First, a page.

‘The Pin Man’ makes Christ known
Adam Miller, Baptist Press
March 03, 2010

‘The Pin Man’ makes Christ known

‘The Pin Man’ makes Christ known
Adam Miller, Baptist Press
March 03, 2010


noticeable on a lapel, a pin carries weight at the Olympics, which is why Sid “The

Pin Man” Hopkins was standing near a SkyTrain station’s escalator in downtown

Vancouver — his vest, hat, coat and lanyard forming a mosaic of pins from

around the world.

“I have 150 pins on me and several thousand in a suitcase I keep back at the

church,” said Hopkins, a missionary with Southern Baptists’ North American

Mission Board and director of missions for the Atlanta-area Gwinnett Metro

Baptist Association.

Olympic pins originated in Athens, Greece, at the 1896 Summer Games as a way of

identifying the athletes; 100 years later, Hopkins embraced it at the 1996

Olympics in Atlanta — his first Olympic Games.

At the Beijing Olympics, he says, his pins would attract hundreds of people a


“They’d come up to me three and four at a time, I would trade with them, give

them a More Than Gold pin and use it to share the gospel,” he said. “I got to

share the gospel literally about a thousand times in eight days there.”

With pins from all over the world adorning hat, jacket, vest and lanyard, Sid Hopkins, right, approaches people with pins and the gospel at the a SkyTrain station during the 2010 Winter Olympics in Vancouver.

In Vancouver, pins have opened conversations with Olympic tourists and local

residents on buses, trains and just walking down the street.

Hopkins used a pin with a Hindu man on one bus ride to share the gospel.


gave him a pin and a New Testament,” he recounted. “I marked the gospel of

John. He promised to read it.”

Including the 2010 Winter Olympics, Hopkins has ventured to 14 Olympic Games.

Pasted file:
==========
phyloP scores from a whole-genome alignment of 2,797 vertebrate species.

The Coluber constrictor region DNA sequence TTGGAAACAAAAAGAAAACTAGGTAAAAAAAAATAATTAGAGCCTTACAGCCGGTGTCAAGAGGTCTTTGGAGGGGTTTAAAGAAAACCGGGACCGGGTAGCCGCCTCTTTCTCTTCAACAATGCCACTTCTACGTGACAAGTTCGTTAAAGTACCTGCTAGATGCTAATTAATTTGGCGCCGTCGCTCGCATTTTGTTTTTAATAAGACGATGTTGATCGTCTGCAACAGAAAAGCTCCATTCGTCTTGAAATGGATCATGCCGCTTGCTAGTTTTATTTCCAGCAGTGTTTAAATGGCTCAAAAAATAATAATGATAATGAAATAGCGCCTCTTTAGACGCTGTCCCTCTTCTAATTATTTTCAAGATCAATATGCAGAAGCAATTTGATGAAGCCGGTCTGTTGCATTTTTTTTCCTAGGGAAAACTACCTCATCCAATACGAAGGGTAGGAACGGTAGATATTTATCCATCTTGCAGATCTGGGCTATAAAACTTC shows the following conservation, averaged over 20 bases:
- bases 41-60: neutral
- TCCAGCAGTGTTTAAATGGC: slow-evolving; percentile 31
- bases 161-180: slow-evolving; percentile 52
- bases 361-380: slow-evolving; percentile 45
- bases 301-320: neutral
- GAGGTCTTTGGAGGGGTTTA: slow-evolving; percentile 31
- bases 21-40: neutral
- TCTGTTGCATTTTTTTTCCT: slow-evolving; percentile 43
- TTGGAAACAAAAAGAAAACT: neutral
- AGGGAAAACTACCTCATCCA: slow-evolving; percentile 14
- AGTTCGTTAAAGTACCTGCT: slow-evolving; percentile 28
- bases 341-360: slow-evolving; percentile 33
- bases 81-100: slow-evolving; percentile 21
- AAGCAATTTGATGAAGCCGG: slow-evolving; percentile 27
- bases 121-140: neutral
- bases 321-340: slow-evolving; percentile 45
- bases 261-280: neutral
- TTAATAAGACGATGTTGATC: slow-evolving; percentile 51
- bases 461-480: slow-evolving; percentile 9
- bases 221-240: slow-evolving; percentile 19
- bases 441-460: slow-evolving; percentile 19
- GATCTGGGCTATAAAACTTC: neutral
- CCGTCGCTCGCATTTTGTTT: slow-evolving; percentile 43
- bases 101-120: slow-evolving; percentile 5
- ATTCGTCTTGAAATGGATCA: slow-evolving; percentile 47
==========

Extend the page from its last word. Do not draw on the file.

An Italian TV station in Torino nicknamed Hopkins “The Pin Man,” making him a

legend to Olympic enthusiasts worldwide.

“One reason I got so much traffic in Beijing was that people wanted a picture

with the Pin Man,” Hopkins said.

Pin trading is a side business for some. The serious traders carry folios of

their collections everywhere they go, unzipping and laying out their wares on

street corners, asking prices upwards of $20 for pins that initially were free.

To receive a pin that’s decades old, or even a brand-new More Than Gold pin,

seems like an immense gift.

But Hopkins does not trade pins for profit, having a much greater purpose in


Back at the SkyTrain escalator, Hopkins approaches a man he’d seen earlier that

day. “He’s a serious trader,” he says. Later Hopkins approaches a young girl in

a wheelchair, pulls a pin off his jacket and pins it on her. The lady pushing

the wheelchair is elated.

“I’ve got pins from all over the world, and I’ve traded with people from

everywhere,” Hopkins says. “You don’t always get to see the seed come to fruition,

but whether it’s sharing a pin here or hospitality there, you’re sowing a lot

of seeds and they’re going all over the world.”

(EDITOR’S NOTE — Miller is a writer for the North American Mission Board)